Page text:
Planning time for children to play together can actually improve their independent play. Learning how to wait to play with a particular toy teaches your child patience and taking turns. Parents might allow themselves to be bossed around during pretend play time, but another child won’t, this provides a great learning opportunity for your son or daughter to learn about thinking of the other’s feelings when picking the game and making the rules.
If you need to get a specific job or chore done around the house, involve your child. Sitting next to each other at the kitchen table, while you pay bills and they are coloring, shows them how to imitate working independently even if you are not alone. Have your child help you put the silverware away while you do the rest of the dishes, or get them their own pint-sized rake so they can help rake the leaves in the yard. Your efficiency might will go down in doing your chores, but the life skills you are modeling for your child are invaluable.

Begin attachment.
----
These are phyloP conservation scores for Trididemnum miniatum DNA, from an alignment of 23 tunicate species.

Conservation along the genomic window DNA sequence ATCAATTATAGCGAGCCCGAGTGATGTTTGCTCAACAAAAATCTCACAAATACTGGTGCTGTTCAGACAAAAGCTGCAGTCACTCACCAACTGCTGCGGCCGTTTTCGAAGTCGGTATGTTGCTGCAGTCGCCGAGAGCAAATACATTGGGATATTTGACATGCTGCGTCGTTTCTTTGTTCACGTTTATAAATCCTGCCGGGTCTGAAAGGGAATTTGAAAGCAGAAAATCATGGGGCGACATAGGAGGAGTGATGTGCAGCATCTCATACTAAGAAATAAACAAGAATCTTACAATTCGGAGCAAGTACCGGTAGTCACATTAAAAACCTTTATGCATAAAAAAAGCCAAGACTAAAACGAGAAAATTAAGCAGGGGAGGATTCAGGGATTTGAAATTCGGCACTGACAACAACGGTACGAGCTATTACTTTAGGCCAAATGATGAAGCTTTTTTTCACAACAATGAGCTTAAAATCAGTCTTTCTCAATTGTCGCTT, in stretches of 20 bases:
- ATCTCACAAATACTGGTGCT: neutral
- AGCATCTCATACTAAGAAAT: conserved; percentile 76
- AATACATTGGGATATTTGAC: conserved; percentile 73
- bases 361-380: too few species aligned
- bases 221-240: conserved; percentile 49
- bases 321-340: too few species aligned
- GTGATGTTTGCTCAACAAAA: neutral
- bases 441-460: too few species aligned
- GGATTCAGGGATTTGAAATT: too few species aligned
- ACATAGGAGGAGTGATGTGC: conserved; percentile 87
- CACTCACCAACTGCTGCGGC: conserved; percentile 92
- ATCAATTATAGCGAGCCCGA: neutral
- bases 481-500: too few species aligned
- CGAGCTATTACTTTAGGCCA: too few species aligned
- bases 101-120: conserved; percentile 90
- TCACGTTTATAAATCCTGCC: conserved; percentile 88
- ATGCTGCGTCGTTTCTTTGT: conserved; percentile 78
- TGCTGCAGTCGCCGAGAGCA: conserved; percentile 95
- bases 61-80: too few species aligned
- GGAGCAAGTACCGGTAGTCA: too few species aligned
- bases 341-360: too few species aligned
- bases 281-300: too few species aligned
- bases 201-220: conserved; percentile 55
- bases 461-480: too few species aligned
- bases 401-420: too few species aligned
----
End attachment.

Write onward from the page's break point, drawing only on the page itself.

Luckily children are naturally curious and constantly learning about their surroundings. So setting them up with some toys or dolls can usually buy you about 5 minutes; other days you might break out the coloring books and crayons, giving you a few more minutes of quality downtime.
Providing safe and educational toys gives you not only quiet time but also peace of mind that your child is learning and developing, while also reaching important milestones, all at the same time. In my e-guide “Clean Home, Time for you” I explain that the best toys for developing your kid’s imagination are those that are versatile, creative, and don’t have strict rules of how to play with them.
These important critical thinking skills will serve them well throughout their entire lives. Teaching your toddler to play by themselves builds this important creativity and ability for exploring their surroundings without needing to be constantly guided by an adult.
If you have a larger space to dedicate to your child's play this can be a fun space to allow for creativity and messes. Otherwise, even a small corner can be an ideal quiet space for books and small toys. If you don't want to allow messy art projects in their room, having alternatives like giant blocks can allow for creative building and fun creations.
Toys such as GIGI Bloks allow children's imaginations to run wild in creating forts, castles, and play stores. These blocks are safe for children of all ages and a great alternative to Legos or Duplos. According to parent reports and experts such as Liga Berzina, founder of The Autism Society of Latvia (ASL), GIGI Bloks, because of its size can greatly improve attention span up to three times. Imagine your kid playing by themselves not 15 min, but 45 min.